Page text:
Compensated emancipation would not work in the U.S. The Federal government had a very small budget; revenue came mainly from tariffs; tariffs were mainly paid by slave owners. The Feds didn’t have the money; the only way they could get it under contemporary tax law was from the slave owners. How’s that for ironing?

    The South didn’t need a reason to secede. Any more than UK needs one now. Claims about slavery are contentious, and irrelevant. The war does not become legitimate even if it were about slavery.

    The notion that the right to secession was settled by the Civil War (sic) is false. The war stopped secession. It was not a legal determination, it was a military one, settling nothing.

  11. “Hence, I suggest that the black issue was coal, rater than people.”

    I have made the case on these pages before that the Civil War (sic) was fought over lighthouses. I think it is valid argument.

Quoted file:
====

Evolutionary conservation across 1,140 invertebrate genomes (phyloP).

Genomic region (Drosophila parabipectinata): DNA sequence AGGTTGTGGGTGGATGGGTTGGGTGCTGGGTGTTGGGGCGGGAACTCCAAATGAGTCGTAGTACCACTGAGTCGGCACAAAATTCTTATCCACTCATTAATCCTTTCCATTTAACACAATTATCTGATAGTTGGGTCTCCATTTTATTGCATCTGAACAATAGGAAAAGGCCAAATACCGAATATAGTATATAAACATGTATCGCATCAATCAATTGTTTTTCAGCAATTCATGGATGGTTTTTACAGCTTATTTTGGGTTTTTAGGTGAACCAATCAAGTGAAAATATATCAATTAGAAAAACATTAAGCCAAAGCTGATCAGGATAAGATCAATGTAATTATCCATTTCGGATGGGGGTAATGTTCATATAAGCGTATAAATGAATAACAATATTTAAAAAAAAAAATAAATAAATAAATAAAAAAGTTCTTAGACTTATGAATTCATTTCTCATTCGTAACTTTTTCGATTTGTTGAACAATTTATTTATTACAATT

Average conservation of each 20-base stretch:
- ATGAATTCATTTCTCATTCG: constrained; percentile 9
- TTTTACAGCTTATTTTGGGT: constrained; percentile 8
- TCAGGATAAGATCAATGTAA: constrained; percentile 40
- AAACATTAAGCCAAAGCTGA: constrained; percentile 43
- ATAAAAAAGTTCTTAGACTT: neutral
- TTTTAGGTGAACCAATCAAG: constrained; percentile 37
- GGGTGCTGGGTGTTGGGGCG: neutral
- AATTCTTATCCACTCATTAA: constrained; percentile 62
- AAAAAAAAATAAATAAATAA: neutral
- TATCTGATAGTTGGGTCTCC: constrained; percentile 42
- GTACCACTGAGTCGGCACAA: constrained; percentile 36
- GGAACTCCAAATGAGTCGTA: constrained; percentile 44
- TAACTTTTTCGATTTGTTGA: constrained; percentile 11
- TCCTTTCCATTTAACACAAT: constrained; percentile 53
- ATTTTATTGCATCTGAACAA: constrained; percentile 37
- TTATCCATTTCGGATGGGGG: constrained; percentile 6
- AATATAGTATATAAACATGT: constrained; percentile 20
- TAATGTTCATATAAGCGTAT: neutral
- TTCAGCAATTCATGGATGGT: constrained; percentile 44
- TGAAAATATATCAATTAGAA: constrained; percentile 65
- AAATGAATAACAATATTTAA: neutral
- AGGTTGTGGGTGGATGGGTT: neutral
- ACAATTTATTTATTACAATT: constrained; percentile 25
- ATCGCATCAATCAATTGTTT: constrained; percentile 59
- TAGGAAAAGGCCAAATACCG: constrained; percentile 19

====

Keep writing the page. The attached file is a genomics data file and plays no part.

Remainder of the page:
12. Richard Gadsden

    Slavery wasn’t threatened by Lincoln’s election. It wasn’t that the North wouldn’t allow the South to hold slaves.

    So what did the South object to? What was the threat?

    Ending the Fugitive Slave Act, so requiring slaveowners to use the state law of free states to get back escaped slaves (there is a clause in the Constitution, but before the Fugitive Slave Act, free states had found ways to make it difficult and expensive to enforce).

    Enforcing the First Amendment and appointing postmasters across the South who would allow “abolitionist propaganda” in the mails*

    Preventing any expansion of slavery into the territories (ie Kansas and New Mexico), and also into any future territories – it was expected that Cuba might be annexed, as indeed it was in 1898, and much of the South saw it as an opportunity to expand slavery.